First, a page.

There is no charitable human good religion can offer that cannot be offered through a secular institution. Religion has produced no beauty that cannot first be found in nature, human psychology, engineering or relationships. Religion offers no comfort beyond the comfort of self-delusion or the compassion of fellow man.
But religion has given humanity two distinctive gifts: an absolute and incontestible metaphysical excuse for intolerance, persecution, violence, mutilation, torture, murder, ethnic cleansing and genocide; and a cringing fear of intelligent and open-minded inquiry.
So, no need to embrace religion, and every reason to tone religion down.
Creation myths are cheap, ignorant and useless ...There are hundreds of creation myths in the world, each postulated by people who didn't understand biology, geology or genetics. The problem isn't just that creation myths are ignorant, inconsistent with facts (though they are) and lack evidence (though they do); they're also useless: they don't explain anything about human biology, diet, language, psychology or behaviour.
The benefit of an evolutionary model isn't just that it's the only model supported by a huge weight of evidence; it also predicts things about humans and primates that have been proven true. So it's not just a robust, well-supported explanation for human development; it's also the only useful one in a slew of useless, whimsical and factually unsupported stories.
Kids invent magic. In every culture, children invent fantasies to entertain themselves and explain things they don't understand. We note from study that the fantasies are typically fabricated from other things they know, and are full of fallacies.
Adult mythology is also composed of familiar ideas, and history and science show these to be full of fallacies too. All that changes is that while kids get over their fantasies, some adults take them seriously for the rest of their lives.
Religion is the pursuit of privilege via metaphysical claims The problem isn't debating metaphysics or morality; it's getting the religious to abandon their claims of privilege in the first place: privileged knowledge, privileged history, privileged morality, privileged metaphysical status.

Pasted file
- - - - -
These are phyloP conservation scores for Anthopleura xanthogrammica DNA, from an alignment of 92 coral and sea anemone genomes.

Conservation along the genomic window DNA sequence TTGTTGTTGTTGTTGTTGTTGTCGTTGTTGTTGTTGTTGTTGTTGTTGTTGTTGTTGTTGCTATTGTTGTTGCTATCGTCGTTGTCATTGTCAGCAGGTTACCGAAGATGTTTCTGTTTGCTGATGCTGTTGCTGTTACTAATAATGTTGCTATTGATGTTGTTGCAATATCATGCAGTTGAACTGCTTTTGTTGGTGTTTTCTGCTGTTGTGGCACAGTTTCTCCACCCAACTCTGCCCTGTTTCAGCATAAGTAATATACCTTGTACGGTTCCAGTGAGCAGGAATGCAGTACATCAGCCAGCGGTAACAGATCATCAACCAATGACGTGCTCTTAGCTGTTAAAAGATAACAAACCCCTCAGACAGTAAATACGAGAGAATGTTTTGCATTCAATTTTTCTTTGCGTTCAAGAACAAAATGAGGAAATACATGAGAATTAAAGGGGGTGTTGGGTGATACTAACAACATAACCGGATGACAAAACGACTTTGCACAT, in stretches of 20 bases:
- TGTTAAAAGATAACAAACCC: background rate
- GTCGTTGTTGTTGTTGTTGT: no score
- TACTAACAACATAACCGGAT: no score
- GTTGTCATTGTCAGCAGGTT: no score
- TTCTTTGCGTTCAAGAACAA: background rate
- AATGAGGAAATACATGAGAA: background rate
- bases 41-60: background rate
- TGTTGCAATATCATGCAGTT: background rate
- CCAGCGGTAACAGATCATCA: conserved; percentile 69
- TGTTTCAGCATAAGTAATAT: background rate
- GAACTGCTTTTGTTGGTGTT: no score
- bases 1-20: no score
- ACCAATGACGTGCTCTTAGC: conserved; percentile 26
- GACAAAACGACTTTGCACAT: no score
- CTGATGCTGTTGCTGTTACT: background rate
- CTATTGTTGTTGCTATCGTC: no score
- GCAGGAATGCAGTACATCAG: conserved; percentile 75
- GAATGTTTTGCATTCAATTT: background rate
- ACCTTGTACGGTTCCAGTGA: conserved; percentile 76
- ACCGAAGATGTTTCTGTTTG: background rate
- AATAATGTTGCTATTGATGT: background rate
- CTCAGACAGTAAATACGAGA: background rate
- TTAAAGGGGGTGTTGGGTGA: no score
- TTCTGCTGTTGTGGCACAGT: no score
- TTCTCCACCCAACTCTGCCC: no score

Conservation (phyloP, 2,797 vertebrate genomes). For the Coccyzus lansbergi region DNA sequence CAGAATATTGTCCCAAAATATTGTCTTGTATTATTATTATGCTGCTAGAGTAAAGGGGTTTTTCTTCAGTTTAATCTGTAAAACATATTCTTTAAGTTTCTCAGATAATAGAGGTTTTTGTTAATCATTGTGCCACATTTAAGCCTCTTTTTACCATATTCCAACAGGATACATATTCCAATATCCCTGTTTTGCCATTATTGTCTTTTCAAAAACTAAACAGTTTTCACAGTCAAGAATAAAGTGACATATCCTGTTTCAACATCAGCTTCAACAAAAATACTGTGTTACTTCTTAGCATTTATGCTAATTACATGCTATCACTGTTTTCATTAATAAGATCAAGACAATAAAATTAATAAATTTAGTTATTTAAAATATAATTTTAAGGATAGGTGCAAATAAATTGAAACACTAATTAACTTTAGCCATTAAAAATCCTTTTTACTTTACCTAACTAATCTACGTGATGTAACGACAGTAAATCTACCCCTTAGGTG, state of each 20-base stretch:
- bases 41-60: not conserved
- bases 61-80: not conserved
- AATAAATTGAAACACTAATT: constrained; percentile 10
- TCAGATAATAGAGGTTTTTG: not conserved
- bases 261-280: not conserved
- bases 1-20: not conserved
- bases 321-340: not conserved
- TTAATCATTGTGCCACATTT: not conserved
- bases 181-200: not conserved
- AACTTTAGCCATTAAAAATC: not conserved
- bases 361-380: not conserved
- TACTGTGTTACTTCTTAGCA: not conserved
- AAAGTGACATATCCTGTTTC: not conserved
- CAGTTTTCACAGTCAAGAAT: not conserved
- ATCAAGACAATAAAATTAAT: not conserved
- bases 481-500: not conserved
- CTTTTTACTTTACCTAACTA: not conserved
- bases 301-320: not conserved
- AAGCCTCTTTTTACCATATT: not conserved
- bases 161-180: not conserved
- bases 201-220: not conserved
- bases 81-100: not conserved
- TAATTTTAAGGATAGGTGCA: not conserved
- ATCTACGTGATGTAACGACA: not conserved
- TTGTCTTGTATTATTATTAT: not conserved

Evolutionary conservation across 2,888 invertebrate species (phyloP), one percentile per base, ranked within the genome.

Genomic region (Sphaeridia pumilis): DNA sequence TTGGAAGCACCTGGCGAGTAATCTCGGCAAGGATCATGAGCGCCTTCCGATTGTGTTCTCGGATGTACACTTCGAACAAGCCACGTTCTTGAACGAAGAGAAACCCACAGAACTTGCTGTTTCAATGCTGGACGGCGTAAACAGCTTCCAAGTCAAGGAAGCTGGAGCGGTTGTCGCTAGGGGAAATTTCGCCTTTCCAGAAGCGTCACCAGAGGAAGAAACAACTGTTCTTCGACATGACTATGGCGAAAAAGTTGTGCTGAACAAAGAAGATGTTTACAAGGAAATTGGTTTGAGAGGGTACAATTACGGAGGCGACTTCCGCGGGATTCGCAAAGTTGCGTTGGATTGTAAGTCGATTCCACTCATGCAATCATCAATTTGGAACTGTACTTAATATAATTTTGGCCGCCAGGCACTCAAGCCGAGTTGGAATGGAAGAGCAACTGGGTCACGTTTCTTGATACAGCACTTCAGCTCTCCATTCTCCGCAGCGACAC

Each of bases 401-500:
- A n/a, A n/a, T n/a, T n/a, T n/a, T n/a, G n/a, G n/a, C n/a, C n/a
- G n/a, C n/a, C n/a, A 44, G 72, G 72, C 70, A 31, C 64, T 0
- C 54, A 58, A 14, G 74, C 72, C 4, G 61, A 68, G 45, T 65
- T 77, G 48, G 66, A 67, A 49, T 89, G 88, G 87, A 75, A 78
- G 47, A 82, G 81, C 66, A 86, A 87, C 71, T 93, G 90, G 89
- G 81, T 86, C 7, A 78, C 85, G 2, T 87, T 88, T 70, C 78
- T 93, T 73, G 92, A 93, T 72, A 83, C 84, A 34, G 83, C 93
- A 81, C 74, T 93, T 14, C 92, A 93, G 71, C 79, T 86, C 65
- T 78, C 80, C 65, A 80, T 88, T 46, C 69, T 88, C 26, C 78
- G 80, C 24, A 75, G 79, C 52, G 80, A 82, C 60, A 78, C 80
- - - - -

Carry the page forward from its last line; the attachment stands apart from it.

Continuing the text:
Religious people who can honestly say "I have no special justification for my beliefs" have no difficulty at all in talking to atheists -- because atheism is simply the position that the religious have no special justification for their beliefs. :)
But it's hard for the religious to do that. Abandoning claims of privilege forsakes much of the motivation for faith. :p
In theocratically-influenced countries, atheism is sedition Historically and contemporaneously, atheism has been a crime whenever religious dissent is seen as an attack on political elites and/or the rule of law.
In pre-modern times, Atheism was often viewed as a heresy, and atheists were frequently persecuted or killed. Among those so persecuted were the philosophers Socrates and Anaxagors of ancient Greece, for example. In the 16th and 17th centuries, Etienne Dolet and Guilio Cesare Vanini were both strangled and killed under charges of atheism.
A 2009 survey showed that atheists are the most hated demographic in Brazil; atheists are under-represented in US Congress (and very few feel free to admit their beliefs), and there are laws in seven US states (including Arkansas, Maryland, Mississippi and North Carolina) preventing atheists from holding public office.
In many Muslim countries, atheists who were former Muslims are guilty of apostasy and can be subject to life imprisonment or death. This is true in Iran, Egypt, Pakistan, Somalia, UAE, Qatar, Yemen and Saudi Arabia. In some countries, atheism is not recognised as a legal status, and atheists must declare the religion they 'belong' to.
So yes, atheism is and has been at times, a crime. Whether it should be is of course another matter.
Satire and parody are critical in opposing hypocrisy and false claims of authority Religion is not just a belief system. It's also a claim of intellectual and moral authority over what others should believe, how they should act, how they should be treated, what laws should be in place, and how they should be enforced. So religious doctrine and religious lobbying can persecute, oppress, and create and perpetrate injustice.
Mockery of religion is critical for the same reason mockery of politics is: being forced to respect the arrogant, tyrannous, malignant and fatuous gives it power.